Could you discuss the key trends in cloud computing that Akamai is responding to with the launch of Gecko?


The upcoming evolution of the cloud will build and expand on the existing model. It is not about centralized versus edge clouds but about the transition to a more distributed cloud that will leverage the strengths of each to create new and innovative architectures.

With the surge of generative AI, companies worldwide and across diverse industries are exploring the utilization of large language models (LLMs) to their advantage. The demand for training compute, inferencing, and deploying these models has increased significantly. Distributed computing has also been reinvigorated by AI and there are huge opportunities for things like AI edge inferencing.

Akamai has been conducting early trials of Gecko with several of its enterprise customers. The company anticipates that customers in AI inferencing, multiplayer gaming, and social and streaming media are best positioned to take advantage of the power of Gecko. Akamai sees future use cases in areas such as immersive retail, spatial computing, data analytics, and consumer and industrial IoT.


Can you elaborate on the deployment strategy and how Akamai plans to expand its global cloud computing footprint? What regions are being prioritized, and what are the expected timelines for deployment?

Akamai is rolling out a fast-paced, but pragmatic, roadmap for Gecko. In its first phase, Akamai aims to embed compute with support for virtual machines into 100 cities by the end of the year. Already, in 2024, Akamai has deployed new Gecko-architected regions in Hong Kong SAR; Kuala Lumpur, Malaysia; Querétaro, Mexico; and Johannesburg, South Africa, as well as in cities without a concentrated hyperscaler presence, including Bogotá, Colombia; Denver, Colorado; Houston, Texas; Hamburg, Germany; and Marseille, France. Beyond these 10 new Gecko locations and its existing 25 core computing regions, Akamai intends to add hundreds of cities to its global cloud computing footprint over the next several years.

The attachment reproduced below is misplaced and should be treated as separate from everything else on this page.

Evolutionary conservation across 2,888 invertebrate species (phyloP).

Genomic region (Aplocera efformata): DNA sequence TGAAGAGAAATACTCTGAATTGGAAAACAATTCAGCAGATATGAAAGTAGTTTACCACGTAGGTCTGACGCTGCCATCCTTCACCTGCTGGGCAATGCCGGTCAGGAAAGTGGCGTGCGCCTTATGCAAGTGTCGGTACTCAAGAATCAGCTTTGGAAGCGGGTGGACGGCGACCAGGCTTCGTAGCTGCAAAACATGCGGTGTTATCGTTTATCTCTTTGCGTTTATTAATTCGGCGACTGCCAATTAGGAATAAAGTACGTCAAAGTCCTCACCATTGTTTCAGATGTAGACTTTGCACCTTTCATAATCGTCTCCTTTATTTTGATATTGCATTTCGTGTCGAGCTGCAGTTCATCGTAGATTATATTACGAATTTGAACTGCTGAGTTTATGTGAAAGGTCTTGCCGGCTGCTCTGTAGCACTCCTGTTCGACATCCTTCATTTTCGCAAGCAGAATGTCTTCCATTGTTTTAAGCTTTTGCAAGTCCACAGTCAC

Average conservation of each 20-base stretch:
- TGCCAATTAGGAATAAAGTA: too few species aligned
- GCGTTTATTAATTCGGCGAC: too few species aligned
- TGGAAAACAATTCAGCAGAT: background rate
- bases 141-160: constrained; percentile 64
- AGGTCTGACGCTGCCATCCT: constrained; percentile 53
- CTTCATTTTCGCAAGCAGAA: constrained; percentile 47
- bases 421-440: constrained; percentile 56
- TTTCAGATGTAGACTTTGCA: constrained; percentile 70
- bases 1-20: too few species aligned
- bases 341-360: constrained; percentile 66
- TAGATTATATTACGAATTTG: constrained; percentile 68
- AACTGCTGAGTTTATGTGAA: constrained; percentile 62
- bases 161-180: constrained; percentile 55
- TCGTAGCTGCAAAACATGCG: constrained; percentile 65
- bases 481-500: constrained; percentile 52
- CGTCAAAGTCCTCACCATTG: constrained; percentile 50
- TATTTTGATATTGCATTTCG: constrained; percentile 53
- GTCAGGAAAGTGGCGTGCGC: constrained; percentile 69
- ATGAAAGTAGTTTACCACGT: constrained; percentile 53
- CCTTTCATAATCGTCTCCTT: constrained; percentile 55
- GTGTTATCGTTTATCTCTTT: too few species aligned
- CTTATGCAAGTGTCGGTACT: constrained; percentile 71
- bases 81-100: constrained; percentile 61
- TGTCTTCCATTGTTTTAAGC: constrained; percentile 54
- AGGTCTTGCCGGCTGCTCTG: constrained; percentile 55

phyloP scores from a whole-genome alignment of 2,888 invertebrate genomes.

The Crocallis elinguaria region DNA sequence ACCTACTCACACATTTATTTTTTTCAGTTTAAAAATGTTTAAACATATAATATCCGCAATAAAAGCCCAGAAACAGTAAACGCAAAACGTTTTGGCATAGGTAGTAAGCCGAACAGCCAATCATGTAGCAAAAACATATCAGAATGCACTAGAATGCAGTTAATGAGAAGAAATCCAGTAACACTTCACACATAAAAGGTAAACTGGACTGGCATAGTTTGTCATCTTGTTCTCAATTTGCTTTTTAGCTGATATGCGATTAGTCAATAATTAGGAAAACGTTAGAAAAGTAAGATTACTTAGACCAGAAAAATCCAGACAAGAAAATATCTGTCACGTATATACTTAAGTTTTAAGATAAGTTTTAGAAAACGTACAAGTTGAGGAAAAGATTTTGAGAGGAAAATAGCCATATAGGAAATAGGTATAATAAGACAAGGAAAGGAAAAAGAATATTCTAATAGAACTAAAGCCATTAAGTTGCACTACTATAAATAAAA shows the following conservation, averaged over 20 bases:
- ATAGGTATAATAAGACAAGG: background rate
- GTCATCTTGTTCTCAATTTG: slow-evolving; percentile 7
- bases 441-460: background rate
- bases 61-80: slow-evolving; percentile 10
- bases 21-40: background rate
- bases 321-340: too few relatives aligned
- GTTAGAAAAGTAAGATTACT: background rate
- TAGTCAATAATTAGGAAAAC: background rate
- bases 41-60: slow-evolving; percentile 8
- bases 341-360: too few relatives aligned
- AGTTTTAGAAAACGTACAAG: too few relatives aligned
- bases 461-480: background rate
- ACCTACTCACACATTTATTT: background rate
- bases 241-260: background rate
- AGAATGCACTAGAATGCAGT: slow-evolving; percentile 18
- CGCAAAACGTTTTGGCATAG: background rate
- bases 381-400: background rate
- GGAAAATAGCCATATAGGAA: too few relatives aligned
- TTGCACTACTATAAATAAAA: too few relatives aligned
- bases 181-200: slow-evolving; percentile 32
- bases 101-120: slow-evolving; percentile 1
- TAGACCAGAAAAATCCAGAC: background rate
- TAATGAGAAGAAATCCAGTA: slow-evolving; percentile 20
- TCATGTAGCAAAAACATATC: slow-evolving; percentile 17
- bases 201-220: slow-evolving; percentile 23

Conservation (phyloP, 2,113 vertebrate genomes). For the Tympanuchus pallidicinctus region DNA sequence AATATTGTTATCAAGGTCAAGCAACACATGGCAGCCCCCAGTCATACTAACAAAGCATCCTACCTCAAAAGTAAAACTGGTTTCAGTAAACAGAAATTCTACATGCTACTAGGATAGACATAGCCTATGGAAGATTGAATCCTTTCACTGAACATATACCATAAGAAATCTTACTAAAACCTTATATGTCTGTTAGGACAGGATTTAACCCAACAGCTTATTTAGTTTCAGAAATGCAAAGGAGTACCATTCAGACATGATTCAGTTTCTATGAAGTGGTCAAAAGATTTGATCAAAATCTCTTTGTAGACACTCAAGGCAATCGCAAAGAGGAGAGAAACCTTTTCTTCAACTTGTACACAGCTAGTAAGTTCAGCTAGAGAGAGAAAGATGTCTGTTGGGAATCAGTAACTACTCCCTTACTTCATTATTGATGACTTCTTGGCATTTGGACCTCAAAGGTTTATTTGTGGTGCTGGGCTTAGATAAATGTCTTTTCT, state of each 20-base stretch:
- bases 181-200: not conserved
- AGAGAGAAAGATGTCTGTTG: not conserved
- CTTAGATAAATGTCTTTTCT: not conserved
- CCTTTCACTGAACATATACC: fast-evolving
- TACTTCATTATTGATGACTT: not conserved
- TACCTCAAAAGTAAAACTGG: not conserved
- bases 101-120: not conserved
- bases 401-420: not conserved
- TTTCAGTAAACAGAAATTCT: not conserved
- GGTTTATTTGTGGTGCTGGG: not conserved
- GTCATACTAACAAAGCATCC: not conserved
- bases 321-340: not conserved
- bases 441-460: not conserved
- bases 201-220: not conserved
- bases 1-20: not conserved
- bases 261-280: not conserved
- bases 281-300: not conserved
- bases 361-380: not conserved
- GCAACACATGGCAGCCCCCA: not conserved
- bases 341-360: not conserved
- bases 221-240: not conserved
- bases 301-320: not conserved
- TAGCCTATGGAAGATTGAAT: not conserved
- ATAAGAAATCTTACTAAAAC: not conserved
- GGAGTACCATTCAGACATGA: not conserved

In the second phase of Gecko, which is expected to kick off later this year, the company plans to add containers to the mix. In Gecko’s third phase, Akamai plans to add automated workload orchestration to make it easier for developers to build applications across hundreds of distributed locations, with the end goal of creating a consistent user experience between each core computing region and the edge.

Read More Interactions Here...

cloud-computing akamai Gecko